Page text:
Other tourists posed with police officers, of which there were many. Port Authority police officers beefed up security checkpoints at the city's bridges and tunnels in anticipation of the celebration. The New York Police Department's plans for protecting the city from any terrorist attack included sending 1,500 rookie officers to Times Square, where hundreds of thousands of revelers pack into closely watched pens, ringed by barricades, stretched over 17 blocks. Officers, some heavily armed, others wearing radiation detectors and some blending into the crowd in street clothes, will also watch from rooftops and helicopters.
Cautious hope was the watchword elsewhere, too.
In New Orleans, crowds in the French Quarter were starting to build Friday, with New Year's visitors rubbing elbows with college football fans flocking here for Tuesday's Sugar Bowl matchup between Michigan and Virginia Tech.
“People are tired of being stressed and poor,” said David Kittrell, a glass gallery owner from Dallas visiting the Crescent City for its New Year's celebrations with his wife, Barbara. The couple has endured a rough few years, as the recession cut into their sales. But they said business had been getting better.
Amber Nimocks, 40, of Raleigh, N.C., says she'll be glad to see the end of 2011 for a host of reasons, including that she recently learned her temporary job at a public radio station would not become permanent.
The deadly tornadoes that struck North Carolina in April went through her backyard the same week that her 4-year-old son, Sam, was hospitalized because he had pneumonia. A few days, she and her husband learned a friend had died in Libya.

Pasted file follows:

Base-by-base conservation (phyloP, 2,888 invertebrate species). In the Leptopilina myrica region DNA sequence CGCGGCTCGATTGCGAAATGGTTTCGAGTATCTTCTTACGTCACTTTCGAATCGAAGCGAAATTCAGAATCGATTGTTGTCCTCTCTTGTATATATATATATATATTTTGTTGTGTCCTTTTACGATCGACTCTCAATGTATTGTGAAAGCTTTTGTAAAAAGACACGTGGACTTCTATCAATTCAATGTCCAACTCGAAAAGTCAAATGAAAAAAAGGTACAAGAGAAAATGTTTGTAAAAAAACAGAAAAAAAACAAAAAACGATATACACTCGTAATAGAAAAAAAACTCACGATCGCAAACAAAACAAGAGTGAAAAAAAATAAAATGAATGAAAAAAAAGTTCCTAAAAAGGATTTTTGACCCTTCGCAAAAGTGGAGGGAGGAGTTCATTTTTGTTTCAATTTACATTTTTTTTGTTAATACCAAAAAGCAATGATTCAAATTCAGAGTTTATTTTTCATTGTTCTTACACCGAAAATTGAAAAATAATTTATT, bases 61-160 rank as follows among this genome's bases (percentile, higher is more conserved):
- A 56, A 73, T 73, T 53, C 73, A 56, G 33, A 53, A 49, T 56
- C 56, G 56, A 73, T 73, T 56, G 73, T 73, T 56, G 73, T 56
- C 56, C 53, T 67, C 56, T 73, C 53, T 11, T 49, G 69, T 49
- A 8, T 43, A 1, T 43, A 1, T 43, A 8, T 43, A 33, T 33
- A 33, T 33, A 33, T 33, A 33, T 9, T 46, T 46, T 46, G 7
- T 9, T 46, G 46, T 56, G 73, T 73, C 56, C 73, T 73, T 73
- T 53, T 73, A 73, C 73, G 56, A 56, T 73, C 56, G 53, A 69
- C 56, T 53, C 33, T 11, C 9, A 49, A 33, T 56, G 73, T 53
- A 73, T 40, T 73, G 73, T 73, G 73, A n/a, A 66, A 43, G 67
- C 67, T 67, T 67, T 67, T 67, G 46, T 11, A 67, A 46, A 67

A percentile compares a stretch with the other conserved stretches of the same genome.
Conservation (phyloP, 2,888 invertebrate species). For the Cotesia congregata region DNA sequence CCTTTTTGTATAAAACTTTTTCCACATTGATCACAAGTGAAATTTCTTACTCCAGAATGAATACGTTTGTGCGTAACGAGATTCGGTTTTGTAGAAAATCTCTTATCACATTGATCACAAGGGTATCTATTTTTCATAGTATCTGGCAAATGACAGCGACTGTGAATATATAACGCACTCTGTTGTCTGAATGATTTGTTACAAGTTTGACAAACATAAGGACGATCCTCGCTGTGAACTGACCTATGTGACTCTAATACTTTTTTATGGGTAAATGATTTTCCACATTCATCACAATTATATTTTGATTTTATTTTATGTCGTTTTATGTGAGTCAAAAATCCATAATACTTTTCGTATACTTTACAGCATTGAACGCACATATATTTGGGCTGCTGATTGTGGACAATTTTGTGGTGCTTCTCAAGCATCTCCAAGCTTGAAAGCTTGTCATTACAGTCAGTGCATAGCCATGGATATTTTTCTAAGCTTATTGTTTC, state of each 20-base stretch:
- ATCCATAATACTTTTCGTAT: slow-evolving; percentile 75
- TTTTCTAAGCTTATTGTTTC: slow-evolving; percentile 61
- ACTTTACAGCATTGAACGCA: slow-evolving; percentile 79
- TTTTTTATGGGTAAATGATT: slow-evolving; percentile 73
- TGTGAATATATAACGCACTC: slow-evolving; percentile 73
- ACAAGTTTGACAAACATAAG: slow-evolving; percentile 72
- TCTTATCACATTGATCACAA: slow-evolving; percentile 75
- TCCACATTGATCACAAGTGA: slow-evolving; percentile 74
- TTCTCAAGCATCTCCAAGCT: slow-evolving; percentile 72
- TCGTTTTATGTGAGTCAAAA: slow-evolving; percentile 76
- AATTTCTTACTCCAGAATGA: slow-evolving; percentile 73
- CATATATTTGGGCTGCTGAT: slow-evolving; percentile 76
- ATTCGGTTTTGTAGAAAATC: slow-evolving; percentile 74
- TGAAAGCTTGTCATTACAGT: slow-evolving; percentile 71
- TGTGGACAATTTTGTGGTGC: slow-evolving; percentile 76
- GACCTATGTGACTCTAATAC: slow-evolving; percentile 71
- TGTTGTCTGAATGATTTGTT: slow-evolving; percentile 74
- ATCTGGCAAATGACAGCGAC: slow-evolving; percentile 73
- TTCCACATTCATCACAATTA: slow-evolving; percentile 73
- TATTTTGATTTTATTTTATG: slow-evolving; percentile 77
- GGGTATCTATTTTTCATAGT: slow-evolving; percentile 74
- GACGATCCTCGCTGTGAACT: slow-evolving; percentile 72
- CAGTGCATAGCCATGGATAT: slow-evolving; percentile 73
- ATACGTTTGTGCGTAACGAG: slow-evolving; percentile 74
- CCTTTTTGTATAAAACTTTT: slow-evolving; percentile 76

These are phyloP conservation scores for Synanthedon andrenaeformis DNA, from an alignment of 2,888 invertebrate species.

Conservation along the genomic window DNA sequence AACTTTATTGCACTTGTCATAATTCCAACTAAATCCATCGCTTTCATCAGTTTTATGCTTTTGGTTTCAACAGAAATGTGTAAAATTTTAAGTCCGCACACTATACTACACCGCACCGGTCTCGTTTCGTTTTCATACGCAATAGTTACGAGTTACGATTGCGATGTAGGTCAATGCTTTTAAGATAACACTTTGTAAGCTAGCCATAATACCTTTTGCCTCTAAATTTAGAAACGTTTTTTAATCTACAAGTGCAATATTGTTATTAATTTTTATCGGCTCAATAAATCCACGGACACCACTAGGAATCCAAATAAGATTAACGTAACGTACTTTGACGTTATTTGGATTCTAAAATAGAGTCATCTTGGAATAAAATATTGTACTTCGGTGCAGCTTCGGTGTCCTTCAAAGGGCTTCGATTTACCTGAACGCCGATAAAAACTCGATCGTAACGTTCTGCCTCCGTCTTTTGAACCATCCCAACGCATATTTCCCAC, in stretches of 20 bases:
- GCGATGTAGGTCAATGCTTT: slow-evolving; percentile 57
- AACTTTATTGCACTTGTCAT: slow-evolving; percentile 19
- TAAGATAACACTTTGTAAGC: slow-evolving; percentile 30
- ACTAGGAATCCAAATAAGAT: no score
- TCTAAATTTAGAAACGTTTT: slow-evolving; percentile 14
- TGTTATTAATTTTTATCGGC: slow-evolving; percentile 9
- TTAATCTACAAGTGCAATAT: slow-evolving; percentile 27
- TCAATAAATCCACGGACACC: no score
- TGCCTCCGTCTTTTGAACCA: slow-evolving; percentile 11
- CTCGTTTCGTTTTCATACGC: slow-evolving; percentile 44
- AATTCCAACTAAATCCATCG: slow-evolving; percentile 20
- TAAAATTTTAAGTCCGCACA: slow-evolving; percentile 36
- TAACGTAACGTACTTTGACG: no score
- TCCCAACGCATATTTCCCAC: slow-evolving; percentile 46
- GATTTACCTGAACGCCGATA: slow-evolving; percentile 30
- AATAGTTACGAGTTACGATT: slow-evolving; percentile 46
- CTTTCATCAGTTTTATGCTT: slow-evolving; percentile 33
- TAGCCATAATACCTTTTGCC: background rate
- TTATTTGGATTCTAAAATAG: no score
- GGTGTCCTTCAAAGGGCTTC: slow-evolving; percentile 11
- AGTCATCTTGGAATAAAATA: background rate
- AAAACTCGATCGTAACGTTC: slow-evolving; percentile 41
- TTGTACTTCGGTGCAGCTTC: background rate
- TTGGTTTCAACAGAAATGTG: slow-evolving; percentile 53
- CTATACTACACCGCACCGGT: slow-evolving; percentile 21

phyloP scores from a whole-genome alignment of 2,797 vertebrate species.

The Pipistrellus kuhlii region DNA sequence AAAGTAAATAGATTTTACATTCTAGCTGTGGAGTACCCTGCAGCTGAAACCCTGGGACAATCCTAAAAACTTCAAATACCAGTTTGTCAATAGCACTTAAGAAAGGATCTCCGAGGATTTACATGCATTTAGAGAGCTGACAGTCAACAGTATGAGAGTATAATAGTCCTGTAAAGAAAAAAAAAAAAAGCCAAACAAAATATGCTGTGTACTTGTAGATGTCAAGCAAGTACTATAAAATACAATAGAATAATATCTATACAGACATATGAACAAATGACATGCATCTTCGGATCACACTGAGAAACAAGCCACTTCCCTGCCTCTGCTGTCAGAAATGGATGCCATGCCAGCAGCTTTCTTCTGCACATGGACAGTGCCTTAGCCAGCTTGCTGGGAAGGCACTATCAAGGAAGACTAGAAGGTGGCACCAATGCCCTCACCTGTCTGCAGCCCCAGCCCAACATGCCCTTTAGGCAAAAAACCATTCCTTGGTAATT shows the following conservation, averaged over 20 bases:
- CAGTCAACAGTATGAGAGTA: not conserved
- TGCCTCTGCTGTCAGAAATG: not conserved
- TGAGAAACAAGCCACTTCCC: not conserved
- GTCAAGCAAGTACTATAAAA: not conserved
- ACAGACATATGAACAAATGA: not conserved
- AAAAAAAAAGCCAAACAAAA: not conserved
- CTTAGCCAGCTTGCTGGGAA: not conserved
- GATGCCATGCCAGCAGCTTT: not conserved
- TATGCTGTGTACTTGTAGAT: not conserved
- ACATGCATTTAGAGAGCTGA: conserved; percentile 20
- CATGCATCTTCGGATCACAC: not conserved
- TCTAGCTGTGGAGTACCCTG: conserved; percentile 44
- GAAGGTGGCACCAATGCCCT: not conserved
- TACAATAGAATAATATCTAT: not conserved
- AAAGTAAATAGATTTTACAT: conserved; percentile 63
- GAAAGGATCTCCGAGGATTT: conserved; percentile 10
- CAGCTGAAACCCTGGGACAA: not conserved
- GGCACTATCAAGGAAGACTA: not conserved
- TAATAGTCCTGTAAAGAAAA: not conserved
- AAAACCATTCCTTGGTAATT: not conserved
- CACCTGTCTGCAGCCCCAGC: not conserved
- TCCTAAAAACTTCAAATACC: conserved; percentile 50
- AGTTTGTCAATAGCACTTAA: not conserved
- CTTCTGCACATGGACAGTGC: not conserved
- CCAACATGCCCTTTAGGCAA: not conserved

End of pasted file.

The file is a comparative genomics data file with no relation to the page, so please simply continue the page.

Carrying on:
“I felt like I was gasping for air all year,” said Nimocks.
Still, she saw hope in the revolutions in the Middle East and the Occupy movement in the United States. Her hope for her own 2012 is to spend more time with the people important to her, including family members and friends, the people who “shine in the midst of all the chaos.”
Several people preparing to celebrate the holiday told the AP that they would usher in the New Year hoping the U.S. Congress would become a more cooperative place. Some talked about their hopes for the presidential election. Others said they hoped to hold on to their job, or find a new one to replace one they'd lost.
An Associated Press-GfK poll conducted Dec. 8-12 found that 62 percent of Americans are optimistic that the nation's fortunes would improve in 2012, and 78 percent hopeful that their own family would have a better year. Most wrote off 2011 as a dud.
Gina Aragones, of suburban Chicago, says she has a simple reason for being optimistic about 2012: It can't be any worse. In 2011, complications from gallbladder surgery kept her from working. That led to her being laid off from her job as a clerk. The cascade chased her from her Chicago home to less expensive accommodations more than an hour northwest of the city.
“I'm excited to do away with 2011, I'll tell you that,” Aragones said as she readied to spend New Year's Eve at home with her husband and two children, ages 13 and 9, dining on a seafood feast.
“I could cry every day,” she said. “But I don't think that's going to help my children, help the mood in the home every day. I try to stay positive.”
Associated Press writers Chris Hawley in New York, Michael Kunzelman in New Orleans, Nomaan Merchant in Chicago and Martha Waggoner in Raleigh, N.C., contributed to this report.